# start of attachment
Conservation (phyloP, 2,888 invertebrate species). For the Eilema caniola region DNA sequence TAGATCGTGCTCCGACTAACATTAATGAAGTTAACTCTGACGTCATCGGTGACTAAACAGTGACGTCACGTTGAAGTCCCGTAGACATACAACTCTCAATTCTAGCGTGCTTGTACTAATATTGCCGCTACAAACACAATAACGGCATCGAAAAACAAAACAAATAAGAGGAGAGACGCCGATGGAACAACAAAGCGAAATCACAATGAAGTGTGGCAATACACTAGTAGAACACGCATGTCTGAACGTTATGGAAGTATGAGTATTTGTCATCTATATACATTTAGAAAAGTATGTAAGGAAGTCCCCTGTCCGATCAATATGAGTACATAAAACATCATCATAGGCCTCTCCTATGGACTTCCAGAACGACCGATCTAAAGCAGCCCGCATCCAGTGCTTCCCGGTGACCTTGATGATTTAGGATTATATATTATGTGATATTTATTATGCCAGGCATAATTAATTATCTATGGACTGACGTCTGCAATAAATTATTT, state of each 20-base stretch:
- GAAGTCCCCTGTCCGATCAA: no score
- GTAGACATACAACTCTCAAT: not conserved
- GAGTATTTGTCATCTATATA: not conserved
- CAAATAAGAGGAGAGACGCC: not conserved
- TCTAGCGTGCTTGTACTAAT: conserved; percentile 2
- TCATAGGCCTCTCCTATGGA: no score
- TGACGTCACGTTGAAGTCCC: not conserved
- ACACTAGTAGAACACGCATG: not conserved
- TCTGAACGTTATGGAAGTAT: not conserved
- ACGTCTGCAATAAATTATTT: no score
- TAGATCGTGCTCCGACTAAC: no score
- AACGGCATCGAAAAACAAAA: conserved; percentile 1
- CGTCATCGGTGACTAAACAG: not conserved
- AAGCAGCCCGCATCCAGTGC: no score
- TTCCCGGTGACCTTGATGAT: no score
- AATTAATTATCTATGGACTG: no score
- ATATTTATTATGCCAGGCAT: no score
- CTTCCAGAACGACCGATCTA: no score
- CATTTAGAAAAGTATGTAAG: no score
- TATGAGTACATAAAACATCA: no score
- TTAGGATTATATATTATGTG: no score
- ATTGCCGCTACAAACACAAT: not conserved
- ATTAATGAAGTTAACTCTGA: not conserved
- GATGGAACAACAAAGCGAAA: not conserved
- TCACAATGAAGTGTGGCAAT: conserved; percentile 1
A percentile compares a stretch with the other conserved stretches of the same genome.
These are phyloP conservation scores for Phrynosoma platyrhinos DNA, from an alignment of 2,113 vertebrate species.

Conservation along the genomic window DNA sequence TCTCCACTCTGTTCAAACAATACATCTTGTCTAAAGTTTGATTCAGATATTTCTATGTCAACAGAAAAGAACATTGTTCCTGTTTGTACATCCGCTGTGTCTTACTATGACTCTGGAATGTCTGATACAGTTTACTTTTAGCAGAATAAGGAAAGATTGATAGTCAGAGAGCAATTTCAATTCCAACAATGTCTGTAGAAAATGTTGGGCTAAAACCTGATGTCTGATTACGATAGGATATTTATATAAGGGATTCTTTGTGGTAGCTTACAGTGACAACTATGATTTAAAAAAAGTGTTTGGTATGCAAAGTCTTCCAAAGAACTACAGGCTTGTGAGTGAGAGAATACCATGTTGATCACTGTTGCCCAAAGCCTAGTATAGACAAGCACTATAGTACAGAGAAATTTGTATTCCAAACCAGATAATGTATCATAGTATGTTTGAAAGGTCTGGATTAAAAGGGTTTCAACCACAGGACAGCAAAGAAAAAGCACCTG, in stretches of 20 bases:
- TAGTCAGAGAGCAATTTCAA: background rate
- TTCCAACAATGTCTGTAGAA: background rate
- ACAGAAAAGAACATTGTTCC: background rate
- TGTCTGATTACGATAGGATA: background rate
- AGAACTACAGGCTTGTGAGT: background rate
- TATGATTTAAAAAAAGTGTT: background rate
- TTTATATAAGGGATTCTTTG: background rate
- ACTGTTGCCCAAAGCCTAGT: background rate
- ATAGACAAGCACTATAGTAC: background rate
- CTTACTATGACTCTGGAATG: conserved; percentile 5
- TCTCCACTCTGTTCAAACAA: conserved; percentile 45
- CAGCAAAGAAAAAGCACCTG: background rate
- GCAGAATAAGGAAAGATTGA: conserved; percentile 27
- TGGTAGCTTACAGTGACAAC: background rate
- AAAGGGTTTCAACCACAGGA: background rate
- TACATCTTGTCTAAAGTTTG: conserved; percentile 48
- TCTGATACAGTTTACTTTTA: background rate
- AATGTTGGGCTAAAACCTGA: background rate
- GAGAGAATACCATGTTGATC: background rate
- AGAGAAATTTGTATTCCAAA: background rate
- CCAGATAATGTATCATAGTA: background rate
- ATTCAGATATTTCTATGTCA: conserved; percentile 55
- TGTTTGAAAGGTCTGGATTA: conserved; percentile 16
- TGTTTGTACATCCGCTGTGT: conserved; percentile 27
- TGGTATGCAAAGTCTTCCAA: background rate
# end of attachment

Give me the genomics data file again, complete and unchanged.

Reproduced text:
Conservation (phyloP, 2,888 invertebrate species). For the Eilema caniola region DNA sequence TAGATCGTGCTCCGACTAACATTAATGAAGTTAACTCTGACGTCATCGGTGACTAAACAGTGACGTCACGTTGAAGTCCCGTAGACATACAACTCTCAATTCTAGCGTGCTTGTACTAATATTGCCGCTACAAACACAATAACGGCATCGAAAAACAAAACAAATAAGAGGAGAGACGCCGATGGAACAACAAAGCGAAATCACAATGAAGTGTGGCAATACACTAGTAGAACACGCATGTCTGAACGTTATGGAAGTATGAGTATTTGTCATCTATATACATTTAGAAAAGTATGTAAGGAAGTCCCCTGTCCGATCAATATGAGTACATAAAACATCATCATAGGCCTCTCCTATGGACTTCCAGAACGACCGATCTAAAGCAGCCCGCATCCAGTGCTTCCCGGTGACCTTGATGATTTAGGATTATATATTATGTGATATTTATTATGCCAGGCATAATTAATTATCTATGGACTGACGTCTGCAATAAATTATTT, state of each 20-base stretch:
- GAAGTCCCCTGTCCGATCAA: no score
- GTAGACATACAACTCTCAAT: not conserved
- GAGTATTTGTCATCTATATA: not conserved
- CAAATAAGAGGAGAGACGCC: not conserved
- TCTAGCGTGCTTGTACTAAT: conserved; percentile 2
- TCATAGGCCTCTCCTATGGA: no score
- TGACGTCACGTTGAAGTCCC: not conserved
- ACACTAGTAGAACACGCATG: not conserved
- TCTGAACGTTATGGAAGTAT: not conserved
- ACGTCTGCAATAAATTATTT: no score
- TAGATCGTGCTCCGACTAAC: no score
- AACGGCATCGAAAAACAAAA: conserved; percentile 1
- CGTCATCGGTGACTAAACAG: not conserved
- AAGCAGCCCGCATCCAGTGC: no score
- TTCCCGGTGACCTTGATGAT: no score
- AATTAATTATCTATGGACTG: no score
- ATATTTATTATGCCAGGCAT: no score
- CTTCCAGAACGACCGATCTA: no score
- CATTTAGAAAAGTATGTAAG: no score
- TATGAGTACATAAAACATCA: no score
- TTAGGATTATATATTATGTG: no score
- ATTGCCGCTACAAACACAAT: not conserved
- ATTAATGAAGTTAACTCTGA: not conserved
- GATGGAACAACAAAGCGAAA: not conserved
- TCACAATGAAGTGTGGCAAT: conserved; percentile 1
A percentile compares a stretch with the other conserved stretches of the same genome.
These are phyloP conservation scores for Phrynosoma platyrhinos DNA, from an alignment of 2,113 vertebrate species.

Conservation along the genomic window DNA sequence TCTCCACTCTGTTCAAACAATACATCTTGTCTAAAGTTTGATTCAGATATTTCTATGTCAACAGAAAAGAACATTGTTCCTGTTTGTACATCCGCTGTGTCTTACTATGACTCTGGAATGTCTGATACAGTTTACTTTTAGCAGAATAAGGAAAGATTGATAGTCAGAGAGCAATTTCAATTCCAACAATGTCTGTAGAAAATGTTGGGCTAAAACCTGATGTCTGATTACGATAGGATATTTATATAAGGGATTCTTTGTGGTAGCTTACAGTGACAACTATGATTTAAAAAAAGTGTTTGGTATGCAAAGTCTTCCAAAGAACTACAGGCTTGTGAGTGAGAGAATACCATGTTGATCACTGTTGCCCAAAGCCTAGTATAGACAAGCACTATAGTACAGAGAAATTTGTATTCCAAACCAGATAATGTATCATAGTATGTTTGAAAGGTCTGGATTAAAAGGGTTTCAACCACAGGACAGCAAAGAAAAAGCACCTG, in stretches of 20 bases:
- TAGTCAGAGAGCAATTTCAA: background rate
- TTCCAACAATGTCTGTAGAA: background rate
- ACAGAAAAGAACATTGTTCC: background rate
- TGTCTGATTACGATAGGATA: background rate
- AGAACTACAGGCTTGTGAGT: background rate
- TATGATTTAAAAAAAGTGTT: background rate
- TTTATATAAGGGATTCTTTG: background rate
- ACTGTTGCCCAAAGCCTAGT: background rate
- ATAGACAAGCACTATAGTAC: background rate
- CTTACTATGACTCTGGAATG: conserved; percentile 5
- TCTCCACTCTGTTCAAACAA: conserved; percentile 45
- CAGCAAAGAAAAAGCACCTG: background rate
- GCAGAATAAGGAAAGATTGA: conserved; percentile 27
- TGGTAGCTTACAGTGACAAC: background rate
- AAAGGGTTTCAACCACAGGA: background rate
- TACATCTTGTCTAAAGTTTG: conserved; percentile 48
- TCTGATACAGTTTACTTTTA: background rate
- AATGTTGGGCTAAAACCTGA: background rate
- GAGAGAATACCATGTTGATC: background rate
- AGAGAAATTTGTATTCCAAA: background rate
- CCAGATAATGTATCATAGTA: background rate
- ATTCAGATATTTCTATGTCA: conserved; percentile 55
- TGTTTGAAAGGTCTGGATTA: conserved; percentile 16
- TGTTTGTACATCCGCTGTGT: conserved; percentile 27
- TGGTATGCAAAGTCTTCCAA: background rate